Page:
Reading and Composition
CRN: 31949
16 Weeks - Distance Education course 

On Campus Requirements

Photo by James Hall of Ancient Bristlecone Pine Forest

Name  James Hall
Phone  N/A
Location  by appointment

Purpose: English 101 emphasizes exposition, analysis, argument and research techniques. Utilizing what you already know about writing, this course will expand your ability to think critically and articulate your arguments in the literary analysis essay. Most of the course’s content comes from a collection of culturally diverse short stories. The course often uses exemplary examples of student work to help you discover ways to make your writing more effective. A multi-step research paper completes the learning experience. By synthesizing the knowledge gained throughout the semester, students will create a longer essay that incorporates secondary research.

This course will be based on a distance approach that allows students to work on assignments independently. I will examine your writing and discuss your errors and successes with you. It is important to know that I will require you to work through problems to achieve success. By re-writing drafts, you will learn new ways to get around your barriers.

Goals in English 101:

To read and understand short fiction

To analyze literature insightfully

To develop your innate ability to make and convey meaning through language

To understand various rhetorical terms and principles

To produce writing that synthesizes the views of other writers

To use proper MLA citation

To support or refute a claim using appropriate evidence

To paraphrase and summarize accurately the ideas of others

To use library and Internet sources

To understand and be attentive to the conventions of written discourse

To revise writing in response to critiques

Basic Commitments:

  1. You are here because you choose to be here. Therefore, you care about this class, want to do well, and know you can succeed.
  2. You agree to complete assignments on time.
  3. You know that you can ask questions about your writing and that you need to utilize any comments to improve the standards of your writing.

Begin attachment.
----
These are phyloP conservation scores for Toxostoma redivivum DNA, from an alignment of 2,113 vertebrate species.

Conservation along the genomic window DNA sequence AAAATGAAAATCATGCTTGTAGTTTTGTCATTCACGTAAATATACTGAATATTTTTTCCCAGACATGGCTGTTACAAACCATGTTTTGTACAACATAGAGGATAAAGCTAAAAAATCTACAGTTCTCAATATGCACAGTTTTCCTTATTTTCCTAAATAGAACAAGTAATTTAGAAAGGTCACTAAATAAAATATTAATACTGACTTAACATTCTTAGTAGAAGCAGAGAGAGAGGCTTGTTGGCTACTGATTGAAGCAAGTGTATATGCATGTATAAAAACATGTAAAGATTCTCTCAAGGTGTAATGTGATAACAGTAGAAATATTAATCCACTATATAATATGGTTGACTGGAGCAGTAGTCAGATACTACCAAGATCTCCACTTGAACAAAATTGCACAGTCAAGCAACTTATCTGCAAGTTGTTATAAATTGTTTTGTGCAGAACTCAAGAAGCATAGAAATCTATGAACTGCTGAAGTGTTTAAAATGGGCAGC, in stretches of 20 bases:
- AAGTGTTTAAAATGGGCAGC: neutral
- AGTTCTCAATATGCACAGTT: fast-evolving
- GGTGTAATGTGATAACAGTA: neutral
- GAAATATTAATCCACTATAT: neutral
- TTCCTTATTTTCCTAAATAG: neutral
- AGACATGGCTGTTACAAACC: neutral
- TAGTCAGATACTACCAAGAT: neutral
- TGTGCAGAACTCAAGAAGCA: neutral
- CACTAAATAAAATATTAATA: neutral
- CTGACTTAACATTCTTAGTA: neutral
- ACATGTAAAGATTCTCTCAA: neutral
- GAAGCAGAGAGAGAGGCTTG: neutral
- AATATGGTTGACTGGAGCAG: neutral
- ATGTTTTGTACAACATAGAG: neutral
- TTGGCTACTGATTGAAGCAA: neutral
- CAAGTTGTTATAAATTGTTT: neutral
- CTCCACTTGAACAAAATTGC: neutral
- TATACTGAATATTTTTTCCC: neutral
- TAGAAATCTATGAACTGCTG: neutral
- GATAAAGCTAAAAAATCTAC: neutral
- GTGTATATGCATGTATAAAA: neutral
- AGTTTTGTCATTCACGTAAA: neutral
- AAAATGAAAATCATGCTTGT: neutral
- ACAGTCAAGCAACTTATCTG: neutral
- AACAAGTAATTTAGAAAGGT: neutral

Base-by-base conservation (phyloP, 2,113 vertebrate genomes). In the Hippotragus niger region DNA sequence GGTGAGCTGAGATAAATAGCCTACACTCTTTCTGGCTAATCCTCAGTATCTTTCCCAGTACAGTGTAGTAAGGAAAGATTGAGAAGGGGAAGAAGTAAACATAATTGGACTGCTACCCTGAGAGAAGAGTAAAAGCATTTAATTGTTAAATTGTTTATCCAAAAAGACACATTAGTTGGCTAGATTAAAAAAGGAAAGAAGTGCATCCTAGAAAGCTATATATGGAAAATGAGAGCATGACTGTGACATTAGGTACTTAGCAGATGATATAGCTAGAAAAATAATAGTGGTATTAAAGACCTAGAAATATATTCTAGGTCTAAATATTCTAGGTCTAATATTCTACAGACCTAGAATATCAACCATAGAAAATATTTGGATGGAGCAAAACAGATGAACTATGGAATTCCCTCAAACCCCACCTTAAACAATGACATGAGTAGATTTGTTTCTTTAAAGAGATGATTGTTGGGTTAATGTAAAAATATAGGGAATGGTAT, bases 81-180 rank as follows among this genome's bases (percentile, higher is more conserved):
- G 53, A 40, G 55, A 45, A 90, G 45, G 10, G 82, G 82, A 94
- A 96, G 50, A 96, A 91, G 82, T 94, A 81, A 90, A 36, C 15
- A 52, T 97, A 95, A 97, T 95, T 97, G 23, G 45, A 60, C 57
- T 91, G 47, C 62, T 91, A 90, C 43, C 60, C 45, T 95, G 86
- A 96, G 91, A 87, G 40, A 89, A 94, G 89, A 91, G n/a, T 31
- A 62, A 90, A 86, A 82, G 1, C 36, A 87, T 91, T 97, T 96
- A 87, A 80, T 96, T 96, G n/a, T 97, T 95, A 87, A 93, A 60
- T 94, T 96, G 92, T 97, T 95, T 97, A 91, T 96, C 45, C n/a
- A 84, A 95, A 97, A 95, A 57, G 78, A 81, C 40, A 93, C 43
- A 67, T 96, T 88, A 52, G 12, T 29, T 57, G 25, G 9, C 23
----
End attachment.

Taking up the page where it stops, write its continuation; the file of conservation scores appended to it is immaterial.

4. You will take advantage of all legitimate help, such as tutors, textbooks, internet links, and so forth.
  5. Because it takes time to produce anything of value, you are prepared to spend as much time as needed to fully comprehend the material. The rewards will far outweigh the work.

Course Requirements:

  1. Students are expected to read all class assignments and directions. I trust that you will e-mail with any questions about assignments. A strict timeline will be maintained in this class. Predicaments are unavoidable, however, but special arrangements will not be granted unless you keep in touch with me. Special arrangements are privileges, not rights.
  2. Complete three 1000 word essays which will be left in your portfolio. The portfolio must contain all parts of the assignment, including rough draft(s), and final draft or you will not receive a grade. Essays are due on the assigned date. Late papers will not be accepted. If you have an emergency, e-mail me.
  3. Students will complete a midterm exam.
  4. Revisions are just that—a new vision of the paper. Minor corrections of grammar and mechanics will not change the grade. Think hard about comments written about your paper and consider class discussion of the essays. As a general guideline, at least one fourth of your paper must be new for you to receive credit.
  5. Write one six to seven page research paper.
  6. EPE Exam.

Required Materials:

  • Writing the Research Paper, Anthony C. Winkler and Jo Ray McCuen-Metherell, Thomson Pub., 7th edition. ISBN# 1413011713
  • Perrine’s Story and Structure, Thomas R. Arp and Greg Johnson, Thomson Pub., 11th edition. ISBN# 1413022731

Grading Policy: Your final grade in based upon the following:

Essays 1 thru 3 = 100 points each

Research paper = 250 points

Midterm = 100 points

Final = 100 points

Email Accounts 
You will need to use your official Citrus College issued email account. Your email is established when you are registered for classes. You must have access to your email account prior to starting the class.

Details regarding the course are set forth in the class website. When you go there (see below), pay particular attention to the syllabus section and the assignment section.  

Blackboard and WingSpan Information
(Notice:  All Blackboard courses will be available on the first day of classes)
Blackboard --> 
WingSpan -->  
  •  Your WingSpan ID becomes your Blackboard Username
  • Your WingSpan PIN (Personal Identification Number) becomes your Blackboard password
  • To change your PIN/password requires, change it in WingSpan
  • Data will be transferred from WingSpan to Blackboard on a regular basis

Once you get to the Blackboard welcome page, click on the Reading and Composition course link on the right, and you will go to the course site. Familiarize yourself with the course site and if you have any questions please email your instructor with your concerns. Get your textbook and get started with your initial assignments. A major key to your success in this course will be keeping up with both the reading and the other assignments.   


If you have a disability documented by a physician or other appropriate professional and wish to discuss academic accommodations, please contact the DSP&S office at (626) 914-8675. Please discuss your accommodations with your instructor by email. Be sure to allow at least one week for appropriate accommodations to be arranged.